Habitat fragmentation reduces occupancy of nest boxes by an open-country raptor

Jessi L. Brown, Michael W. Collopy, John Smallwood

Research output: Contribution to journalReview article

7 Citations (Scopus)

Abstract

Despite the recent rapid decline of many grassland bird species, the relative importance of habitat configuration to population persistence is unclear. We used Southeastern American Kestrels Falco sparverius paulus in north-central Florida as a model system to explore the relative influence of landscape structure components on site occupancy patterns at two spatial scales, and for two different time periods. We focused on the dynamic processes of site-level population expansion or contraction. We modelled the occupancy of 131 American Kestrel nest boxes with Bayesian state-space dynamic occupancy models that considered both the partially observed process of true occupancy and the probability of detection of occupancy. We used reversible jump Markov chain Monte Carlo (RJMCMC) algorithms to identify variables that described the continued occupancy of nest boxes, or φ, and the probability of colonisation of nest boxes between time periods, or γ3. Changes in open habitat patch isolation at a fine scale, as estimated by the variability of nearest neighbour distance, predicted site colonisation between decades, and patch shape variability was related to φ during the early time period (1992-93). We found no strong effects of landscape structure on φ during the later time period (2008-2010). We also found no evidence for effects of loss of open habitat on box occupancy or colonization. Our results indicate that continued habitat fragmentation would be deleterious for this threatened subspecies. Additionally, certain land cover management practices recommended for the Florida sandhills, such as frequent low-intensity controlled burns, will likely help conservation attempts.

Original languageEnglish
Pages (from-to)364-378
Number of pages15
JournalBird Conservation International
Volume24
Issue number3
DOIs
StatePublished - 17 Sep 2014

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Falco sparverius
nest box
raptor
nest boxes
habitat fragmentation
birds of prey
colonization
landscape structure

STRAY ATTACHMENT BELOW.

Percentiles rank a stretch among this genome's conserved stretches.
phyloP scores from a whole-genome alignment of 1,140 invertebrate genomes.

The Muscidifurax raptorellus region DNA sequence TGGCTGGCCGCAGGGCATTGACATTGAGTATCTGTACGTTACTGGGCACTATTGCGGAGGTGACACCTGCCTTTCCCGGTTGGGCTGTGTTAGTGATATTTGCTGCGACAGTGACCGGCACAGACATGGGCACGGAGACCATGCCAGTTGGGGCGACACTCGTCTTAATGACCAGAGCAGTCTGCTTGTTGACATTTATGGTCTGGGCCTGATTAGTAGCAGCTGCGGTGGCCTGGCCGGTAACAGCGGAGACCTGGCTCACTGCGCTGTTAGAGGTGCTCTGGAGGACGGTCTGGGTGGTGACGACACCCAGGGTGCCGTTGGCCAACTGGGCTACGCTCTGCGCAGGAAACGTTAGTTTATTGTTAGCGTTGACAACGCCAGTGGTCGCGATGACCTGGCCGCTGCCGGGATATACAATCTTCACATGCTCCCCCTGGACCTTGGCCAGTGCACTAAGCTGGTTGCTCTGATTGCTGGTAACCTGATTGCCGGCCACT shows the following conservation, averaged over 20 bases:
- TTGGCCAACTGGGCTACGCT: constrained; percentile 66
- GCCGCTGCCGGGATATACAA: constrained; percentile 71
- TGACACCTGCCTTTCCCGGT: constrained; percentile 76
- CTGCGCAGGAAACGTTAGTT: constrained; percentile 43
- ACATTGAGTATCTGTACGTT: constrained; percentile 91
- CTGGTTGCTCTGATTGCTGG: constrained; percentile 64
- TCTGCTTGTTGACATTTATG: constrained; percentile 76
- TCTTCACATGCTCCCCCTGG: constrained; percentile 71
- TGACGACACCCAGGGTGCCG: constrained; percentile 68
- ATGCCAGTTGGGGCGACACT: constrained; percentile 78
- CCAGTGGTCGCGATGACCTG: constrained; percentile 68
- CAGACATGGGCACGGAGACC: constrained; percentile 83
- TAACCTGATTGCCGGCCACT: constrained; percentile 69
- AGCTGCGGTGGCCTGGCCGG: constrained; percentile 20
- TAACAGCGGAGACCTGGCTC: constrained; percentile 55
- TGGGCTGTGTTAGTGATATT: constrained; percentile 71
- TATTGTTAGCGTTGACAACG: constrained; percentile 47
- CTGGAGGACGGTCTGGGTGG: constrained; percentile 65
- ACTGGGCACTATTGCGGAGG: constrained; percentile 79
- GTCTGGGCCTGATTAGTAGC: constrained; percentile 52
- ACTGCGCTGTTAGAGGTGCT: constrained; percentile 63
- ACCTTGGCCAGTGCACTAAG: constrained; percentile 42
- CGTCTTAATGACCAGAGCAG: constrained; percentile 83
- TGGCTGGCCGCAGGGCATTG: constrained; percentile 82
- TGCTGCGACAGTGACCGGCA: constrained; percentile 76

habitats
habitat
land cover
dynamic models
Markov chain
grasslands
contraction
subspecies
management practice
persistence
birds
grassland

Cite this

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title = "Habitat fragmentation reduces occupancy of nest boxes by an open-country raptor",
abstract = "Despite the recent rapid decline of many grassland bird species, the relative importance of habitat configuration to population persistence is unclear. We used Southeastern American Kestrels Falco sparverius paulus in north-central Florida as a model system to explore the relative influence of landscape structure components on site occupancy patterns at two spatial scales, and for two different time periods. We focused on the dynamic processes of site-level population expansion or contraction. We modelled the occupancy of 131 American Kestrel nest boxes with Bayesian state-space dynamic occupancy models that considered both the partially observed process of true occupancy and the probability of detection of occupancy. We used reversible jump Markov chain Monte Carlo (RJMCMC) algorithms to identify variables that described the continued occupancy of nest boxes, or φ, and the probability of colonisation of nest boxes between time periods, or γ3. Changes in open habitat patch isolation at a fine scale, as estimated by the variability of nearest neighbour distance, predicted site colonisation between decades, and patch shape variability was related to φ during the early time period (1992-93). We found no strong effects of landscape structure on φ during the later time period (2008-2010). We also found no evidence for effects of loss of open habitat on box occupancy or colonization. Our results indicate that continued habitat fragmentation would be deleterious for this threatened subspecies. Additionally, certain land cover management practices recommended for the Florida sandhills, such as frequent low-intensity controlled burns, will likely help conservation attempts.",
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Habitat fragmentation reduces occupancy of nest boxes by an open-country raptor. / Brown, Jessi L.; Collopy, Michael W.; Smallwood, John.

In: Bird Conservation International, Vol. 24, No. 3, 17.09.2014, p. 364-378.

Research output: Contribution to journalReview article

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